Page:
Dead Rhetoric: Where do you see this album sitting in terms of your discography? Do you set out with a framework and build from there when it comes to the songwriting and performances, or do you work off of face to face, hammering material out in rehearsal spaces spontaneously to get the best tracks?
Lizzy Borden: The way I write is so crazy (laughs). I call it abstract commercial. I write the vocals and the melody lines and the lyrics first. And then I find the right music and the right instruments that will work with it. I don’t wait for inspiration, I just work- and that’s the way that it works for me. The lyrics prompt everything- it prompts what kind of song this is going to be. Whether it will be a mid-tempo song or whatever, it tells you what it’s going to be based on the lyrics and the melody lines. That’s kind of the way I do it.
Dead Rhetoric: The feeling that I got after listening to the new record a few times is definitely that you felt more inspiration to go back to many of your early influences…
Lizzy Borden: Yes, my whole thing was going back to 100% of all my influences. Maybe 98% of my influences come from the 1970’s- I knew that this was going to be a record that I was going to draw on my influences and I wasn’t going to be watering it down with anybody else’s (influences) – which is usually the case. I’ve always written that way – but when I work with other musicians they’ll kind of bring in their influences and that alters the direction of the album. Sometimes that’s a good thing, and sometimes that’s awesome – but with this album I didn’t want that. I wanted it to be in one direction that I picked, and I think I achieved that.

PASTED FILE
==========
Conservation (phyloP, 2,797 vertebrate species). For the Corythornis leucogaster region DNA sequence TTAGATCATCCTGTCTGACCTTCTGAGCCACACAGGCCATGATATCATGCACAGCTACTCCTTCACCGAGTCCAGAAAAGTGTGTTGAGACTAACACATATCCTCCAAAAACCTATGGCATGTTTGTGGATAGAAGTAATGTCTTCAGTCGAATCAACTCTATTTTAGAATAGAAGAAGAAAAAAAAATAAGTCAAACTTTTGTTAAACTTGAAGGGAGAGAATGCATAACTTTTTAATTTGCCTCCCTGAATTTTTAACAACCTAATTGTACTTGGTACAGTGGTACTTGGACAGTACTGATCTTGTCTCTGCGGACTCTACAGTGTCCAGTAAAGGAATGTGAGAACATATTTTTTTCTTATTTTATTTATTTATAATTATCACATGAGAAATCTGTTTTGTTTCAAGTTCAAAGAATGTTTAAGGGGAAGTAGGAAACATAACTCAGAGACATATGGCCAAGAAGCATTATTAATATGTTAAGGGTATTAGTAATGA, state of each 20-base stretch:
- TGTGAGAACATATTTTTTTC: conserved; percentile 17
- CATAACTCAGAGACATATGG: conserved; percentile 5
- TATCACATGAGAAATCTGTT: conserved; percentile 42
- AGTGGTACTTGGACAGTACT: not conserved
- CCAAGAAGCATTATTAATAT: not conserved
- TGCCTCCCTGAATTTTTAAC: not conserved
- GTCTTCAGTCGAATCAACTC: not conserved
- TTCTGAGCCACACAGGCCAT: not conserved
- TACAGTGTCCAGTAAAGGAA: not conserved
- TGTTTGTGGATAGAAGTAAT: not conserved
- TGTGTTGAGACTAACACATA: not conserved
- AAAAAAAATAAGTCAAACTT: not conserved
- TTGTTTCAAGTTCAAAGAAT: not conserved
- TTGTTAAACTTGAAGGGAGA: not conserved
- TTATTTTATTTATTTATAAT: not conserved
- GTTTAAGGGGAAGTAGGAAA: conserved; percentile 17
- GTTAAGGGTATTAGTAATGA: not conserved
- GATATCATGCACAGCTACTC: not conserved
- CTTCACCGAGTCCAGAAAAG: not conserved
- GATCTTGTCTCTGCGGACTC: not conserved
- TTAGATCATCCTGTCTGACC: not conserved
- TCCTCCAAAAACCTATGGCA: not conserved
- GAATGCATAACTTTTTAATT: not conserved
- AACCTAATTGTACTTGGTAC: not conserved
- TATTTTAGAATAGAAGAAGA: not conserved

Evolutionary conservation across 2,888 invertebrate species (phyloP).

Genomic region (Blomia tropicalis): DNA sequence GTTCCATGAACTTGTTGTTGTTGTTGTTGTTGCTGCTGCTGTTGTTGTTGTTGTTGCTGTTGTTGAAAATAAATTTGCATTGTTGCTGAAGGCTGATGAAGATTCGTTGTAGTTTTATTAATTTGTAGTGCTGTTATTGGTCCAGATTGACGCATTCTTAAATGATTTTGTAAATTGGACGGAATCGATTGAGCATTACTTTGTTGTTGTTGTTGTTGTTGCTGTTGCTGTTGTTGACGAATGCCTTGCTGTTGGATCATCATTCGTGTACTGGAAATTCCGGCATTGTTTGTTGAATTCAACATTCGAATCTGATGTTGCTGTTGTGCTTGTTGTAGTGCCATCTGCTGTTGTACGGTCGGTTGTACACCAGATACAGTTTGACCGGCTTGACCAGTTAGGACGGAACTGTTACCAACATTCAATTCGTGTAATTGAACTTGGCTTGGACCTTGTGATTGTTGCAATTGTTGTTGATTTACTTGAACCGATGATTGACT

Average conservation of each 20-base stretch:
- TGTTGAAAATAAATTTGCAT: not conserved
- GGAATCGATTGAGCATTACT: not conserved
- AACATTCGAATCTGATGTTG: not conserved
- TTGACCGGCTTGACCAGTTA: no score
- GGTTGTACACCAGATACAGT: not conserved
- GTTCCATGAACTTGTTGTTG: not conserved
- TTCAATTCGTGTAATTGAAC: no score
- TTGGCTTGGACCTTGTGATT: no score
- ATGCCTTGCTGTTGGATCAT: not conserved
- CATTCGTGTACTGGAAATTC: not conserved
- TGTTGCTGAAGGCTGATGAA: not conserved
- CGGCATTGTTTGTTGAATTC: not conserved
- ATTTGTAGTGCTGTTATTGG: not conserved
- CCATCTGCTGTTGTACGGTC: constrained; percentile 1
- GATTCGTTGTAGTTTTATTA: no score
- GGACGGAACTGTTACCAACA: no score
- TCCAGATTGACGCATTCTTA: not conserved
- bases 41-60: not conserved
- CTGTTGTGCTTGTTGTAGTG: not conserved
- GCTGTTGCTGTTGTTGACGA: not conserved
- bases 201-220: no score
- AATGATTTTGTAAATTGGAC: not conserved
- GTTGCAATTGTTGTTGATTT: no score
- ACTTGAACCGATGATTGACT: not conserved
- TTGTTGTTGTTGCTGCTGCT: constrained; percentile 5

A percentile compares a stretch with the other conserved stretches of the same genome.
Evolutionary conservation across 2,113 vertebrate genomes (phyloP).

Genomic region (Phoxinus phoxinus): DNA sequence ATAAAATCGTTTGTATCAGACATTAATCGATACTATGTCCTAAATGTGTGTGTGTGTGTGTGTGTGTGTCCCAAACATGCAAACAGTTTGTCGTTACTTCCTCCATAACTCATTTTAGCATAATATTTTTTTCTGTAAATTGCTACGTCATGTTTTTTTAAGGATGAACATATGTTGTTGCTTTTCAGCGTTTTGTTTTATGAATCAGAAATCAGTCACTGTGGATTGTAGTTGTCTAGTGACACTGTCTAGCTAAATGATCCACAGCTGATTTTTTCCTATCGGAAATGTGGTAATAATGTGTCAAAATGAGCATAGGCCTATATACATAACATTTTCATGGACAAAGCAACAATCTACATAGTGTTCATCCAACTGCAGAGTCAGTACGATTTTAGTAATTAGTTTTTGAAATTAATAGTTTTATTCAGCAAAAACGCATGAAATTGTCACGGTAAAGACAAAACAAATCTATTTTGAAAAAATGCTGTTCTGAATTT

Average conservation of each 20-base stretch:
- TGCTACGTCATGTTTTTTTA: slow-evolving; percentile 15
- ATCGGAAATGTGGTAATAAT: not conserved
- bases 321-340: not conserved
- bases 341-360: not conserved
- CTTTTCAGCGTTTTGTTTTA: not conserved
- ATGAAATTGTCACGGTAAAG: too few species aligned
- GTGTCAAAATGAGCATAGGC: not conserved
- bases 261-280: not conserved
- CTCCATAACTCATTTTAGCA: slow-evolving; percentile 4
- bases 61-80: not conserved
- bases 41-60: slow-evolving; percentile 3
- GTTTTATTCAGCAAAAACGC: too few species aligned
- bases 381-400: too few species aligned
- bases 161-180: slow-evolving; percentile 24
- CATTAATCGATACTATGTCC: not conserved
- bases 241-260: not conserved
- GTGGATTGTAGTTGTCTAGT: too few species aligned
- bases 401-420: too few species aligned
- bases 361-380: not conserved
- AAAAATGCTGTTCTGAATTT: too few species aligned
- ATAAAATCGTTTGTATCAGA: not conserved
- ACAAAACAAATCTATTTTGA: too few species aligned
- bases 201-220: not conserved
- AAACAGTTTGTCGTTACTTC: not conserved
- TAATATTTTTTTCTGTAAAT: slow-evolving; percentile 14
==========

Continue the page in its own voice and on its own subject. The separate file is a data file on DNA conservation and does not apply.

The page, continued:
As far as putting it on whatever, already this has been the most well-received album from the press I’ve ever had. Even my most successful albums have had mixed reviews. So far, I’ve been doing press for two and a half weeks and I’ve never seen the press that I am getting. I’m not saying that this is the best Lizzy Borden album, but this is getting the best reactions from the press so far.
Dead Rhetoric: How did the decision come about regarding the bonus tracks – is it always a difficult process to whittle down material to the core, and see what goes where?
Lizzy Borden: Well, bonus tracks in Europe, they’ve always wanted that extra push because it’s harder to sell albums over there. We did “Silent Night”, which I was really excited about and it turned out exactly the way I wrote it. I wanted to take that old song and make it really dark and interesting, and I achieved that. But it never got released, so I wanted to find a home for it. And the first version of “Long May They Haunt Us”, which is also on the record, I did a dark version of that and I wanted to find a home for that too – but I already did a reprise of the first track “Midnight Things”. Those two songs naturally fell into the bonus tracks slot. And then I did Eddie Bravo, he’s a jiu jitsu artist and if you Google him, you’ll know who he is- he’s a big Lizzy Borden fan and he recorded a song called “Waiting in the Wings” – and I came in and sang on it. That was sitting there too and never got released, so that’s the reason why those three songs ended up as bonus tracks.